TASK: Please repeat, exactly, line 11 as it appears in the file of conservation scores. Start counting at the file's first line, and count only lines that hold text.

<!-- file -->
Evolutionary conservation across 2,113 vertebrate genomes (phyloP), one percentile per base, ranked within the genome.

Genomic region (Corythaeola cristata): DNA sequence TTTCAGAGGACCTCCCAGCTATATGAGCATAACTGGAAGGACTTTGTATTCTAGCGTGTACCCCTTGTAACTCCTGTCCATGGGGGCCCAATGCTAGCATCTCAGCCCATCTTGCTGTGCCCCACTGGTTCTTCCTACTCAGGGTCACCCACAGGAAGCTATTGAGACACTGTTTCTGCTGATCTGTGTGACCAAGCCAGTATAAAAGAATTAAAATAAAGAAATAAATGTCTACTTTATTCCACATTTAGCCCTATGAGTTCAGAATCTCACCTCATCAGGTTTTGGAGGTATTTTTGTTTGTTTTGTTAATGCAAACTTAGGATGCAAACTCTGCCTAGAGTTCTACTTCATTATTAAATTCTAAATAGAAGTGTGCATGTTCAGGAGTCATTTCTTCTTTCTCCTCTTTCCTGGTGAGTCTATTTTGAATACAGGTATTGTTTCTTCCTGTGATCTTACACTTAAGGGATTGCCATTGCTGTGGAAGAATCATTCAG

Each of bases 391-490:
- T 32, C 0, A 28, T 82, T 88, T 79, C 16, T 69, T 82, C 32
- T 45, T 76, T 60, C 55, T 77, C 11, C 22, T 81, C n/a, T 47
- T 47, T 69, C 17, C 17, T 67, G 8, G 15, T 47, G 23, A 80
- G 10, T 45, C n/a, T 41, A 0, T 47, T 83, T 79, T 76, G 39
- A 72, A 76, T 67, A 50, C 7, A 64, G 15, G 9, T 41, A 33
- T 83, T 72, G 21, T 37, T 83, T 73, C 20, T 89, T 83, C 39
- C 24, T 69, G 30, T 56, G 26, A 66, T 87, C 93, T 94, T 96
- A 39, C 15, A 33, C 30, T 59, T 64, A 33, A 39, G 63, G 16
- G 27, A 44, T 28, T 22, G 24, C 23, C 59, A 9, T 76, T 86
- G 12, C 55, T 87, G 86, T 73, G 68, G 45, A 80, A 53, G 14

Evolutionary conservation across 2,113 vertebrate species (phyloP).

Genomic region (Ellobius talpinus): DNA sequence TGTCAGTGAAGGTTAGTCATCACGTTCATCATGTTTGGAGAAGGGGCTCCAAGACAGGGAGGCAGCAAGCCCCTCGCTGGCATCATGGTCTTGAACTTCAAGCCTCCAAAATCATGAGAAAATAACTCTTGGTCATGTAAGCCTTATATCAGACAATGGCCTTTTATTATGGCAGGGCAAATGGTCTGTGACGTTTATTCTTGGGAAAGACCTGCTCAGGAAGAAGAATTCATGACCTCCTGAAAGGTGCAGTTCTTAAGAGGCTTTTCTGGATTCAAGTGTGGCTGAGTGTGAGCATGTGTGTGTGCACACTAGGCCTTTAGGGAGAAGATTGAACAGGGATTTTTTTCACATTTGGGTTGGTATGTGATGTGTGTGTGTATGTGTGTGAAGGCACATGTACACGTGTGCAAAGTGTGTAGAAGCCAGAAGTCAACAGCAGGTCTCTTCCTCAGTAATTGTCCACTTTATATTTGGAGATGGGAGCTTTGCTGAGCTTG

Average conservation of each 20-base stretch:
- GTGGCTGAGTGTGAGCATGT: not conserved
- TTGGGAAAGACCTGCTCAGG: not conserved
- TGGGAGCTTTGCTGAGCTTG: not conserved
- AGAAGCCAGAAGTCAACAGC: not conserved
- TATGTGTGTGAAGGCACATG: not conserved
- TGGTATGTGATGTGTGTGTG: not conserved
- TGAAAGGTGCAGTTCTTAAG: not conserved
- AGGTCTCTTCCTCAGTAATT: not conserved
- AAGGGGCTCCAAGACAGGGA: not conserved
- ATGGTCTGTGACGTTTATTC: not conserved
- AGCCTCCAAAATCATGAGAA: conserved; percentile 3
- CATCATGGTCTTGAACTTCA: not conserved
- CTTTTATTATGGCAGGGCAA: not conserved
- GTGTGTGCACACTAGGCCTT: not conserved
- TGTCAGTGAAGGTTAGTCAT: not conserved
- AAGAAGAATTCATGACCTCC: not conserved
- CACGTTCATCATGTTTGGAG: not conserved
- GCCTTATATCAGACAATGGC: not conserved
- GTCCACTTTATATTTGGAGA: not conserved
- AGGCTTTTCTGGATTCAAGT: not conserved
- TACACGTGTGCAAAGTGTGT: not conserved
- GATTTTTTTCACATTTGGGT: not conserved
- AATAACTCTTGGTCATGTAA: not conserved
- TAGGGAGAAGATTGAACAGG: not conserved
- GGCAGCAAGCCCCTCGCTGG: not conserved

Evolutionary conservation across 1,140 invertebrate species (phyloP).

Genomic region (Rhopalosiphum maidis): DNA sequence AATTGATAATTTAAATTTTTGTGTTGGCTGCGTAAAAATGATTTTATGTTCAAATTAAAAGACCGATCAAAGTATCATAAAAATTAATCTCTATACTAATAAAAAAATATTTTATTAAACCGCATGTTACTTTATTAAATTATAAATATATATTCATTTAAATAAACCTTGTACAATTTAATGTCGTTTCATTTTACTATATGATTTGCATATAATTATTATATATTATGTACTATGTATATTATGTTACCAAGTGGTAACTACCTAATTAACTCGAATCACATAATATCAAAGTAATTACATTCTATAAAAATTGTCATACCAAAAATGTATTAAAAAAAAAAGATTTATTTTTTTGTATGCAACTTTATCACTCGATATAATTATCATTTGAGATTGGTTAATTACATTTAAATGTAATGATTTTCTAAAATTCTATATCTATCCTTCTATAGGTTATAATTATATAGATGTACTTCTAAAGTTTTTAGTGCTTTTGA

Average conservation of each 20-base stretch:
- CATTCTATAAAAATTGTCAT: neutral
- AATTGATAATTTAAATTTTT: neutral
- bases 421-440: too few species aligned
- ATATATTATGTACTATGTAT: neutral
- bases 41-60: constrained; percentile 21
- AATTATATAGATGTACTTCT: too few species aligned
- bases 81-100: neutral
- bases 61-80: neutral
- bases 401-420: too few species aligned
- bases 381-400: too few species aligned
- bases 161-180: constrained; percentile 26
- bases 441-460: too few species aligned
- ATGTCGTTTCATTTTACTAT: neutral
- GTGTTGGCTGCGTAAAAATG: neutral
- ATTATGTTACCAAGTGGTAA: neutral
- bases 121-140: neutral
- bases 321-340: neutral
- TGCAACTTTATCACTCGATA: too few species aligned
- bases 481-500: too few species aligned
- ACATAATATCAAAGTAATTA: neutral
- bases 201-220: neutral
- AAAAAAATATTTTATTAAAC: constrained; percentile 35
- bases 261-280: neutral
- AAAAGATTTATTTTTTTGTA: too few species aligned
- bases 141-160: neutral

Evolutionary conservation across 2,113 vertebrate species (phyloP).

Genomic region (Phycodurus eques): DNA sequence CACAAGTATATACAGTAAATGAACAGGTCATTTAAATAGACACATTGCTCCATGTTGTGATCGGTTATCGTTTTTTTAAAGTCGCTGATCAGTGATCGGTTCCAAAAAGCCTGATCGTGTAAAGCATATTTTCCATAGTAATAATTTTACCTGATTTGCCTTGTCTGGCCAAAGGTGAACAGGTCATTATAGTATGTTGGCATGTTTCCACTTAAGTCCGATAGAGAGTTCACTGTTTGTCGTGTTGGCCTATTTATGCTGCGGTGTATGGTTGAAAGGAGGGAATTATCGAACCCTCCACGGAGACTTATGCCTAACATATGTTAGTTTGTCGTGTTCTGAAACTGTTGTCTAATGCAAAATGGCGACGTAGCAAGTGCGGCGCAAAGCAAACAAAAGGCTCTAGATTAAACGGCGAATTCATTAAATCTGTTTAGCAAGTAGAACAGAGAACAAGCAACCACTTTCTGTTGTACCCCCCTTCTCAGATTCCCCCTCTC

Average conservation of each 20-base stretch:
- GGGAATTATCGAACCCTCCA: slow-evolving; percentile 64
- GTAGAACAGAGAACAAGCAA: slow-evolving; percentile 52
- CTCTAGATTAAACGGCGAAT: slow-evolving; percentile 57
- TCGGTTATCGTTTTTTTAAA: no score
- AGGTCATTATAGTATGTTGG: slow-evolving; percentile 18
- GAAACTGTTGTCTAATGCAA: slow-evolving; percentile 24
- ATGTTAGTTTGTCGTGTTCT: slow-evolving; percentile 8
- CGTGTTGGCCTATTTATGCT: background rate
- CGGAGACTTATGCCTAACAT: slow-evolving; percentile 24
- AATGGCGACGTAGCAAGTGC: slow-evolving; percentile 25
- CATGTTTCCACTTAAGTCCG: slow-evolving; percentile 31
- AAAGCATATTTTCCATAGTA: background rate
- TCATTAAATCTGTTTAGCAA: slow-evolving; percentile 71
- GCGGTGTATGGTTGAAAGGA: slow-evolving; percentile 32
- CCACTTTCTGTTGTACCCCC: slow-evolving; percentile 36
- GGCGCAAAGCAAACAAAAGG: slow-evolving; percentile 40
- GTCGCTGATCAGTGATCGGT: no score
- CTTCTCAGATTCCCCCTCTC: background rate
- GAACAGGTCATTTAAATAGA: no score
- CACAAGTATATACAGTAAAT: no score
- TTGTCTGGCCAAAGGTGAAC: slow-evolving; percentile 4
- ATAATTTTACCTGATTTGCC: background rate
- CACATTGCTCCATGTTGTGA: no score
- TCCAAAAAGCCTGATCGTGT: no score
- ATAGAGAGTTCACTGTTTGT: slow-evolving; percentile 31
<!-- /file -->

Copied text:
- A 39, C 15, A 33, C 30, T 59, T 64, A 33, A 39, G 63, G 16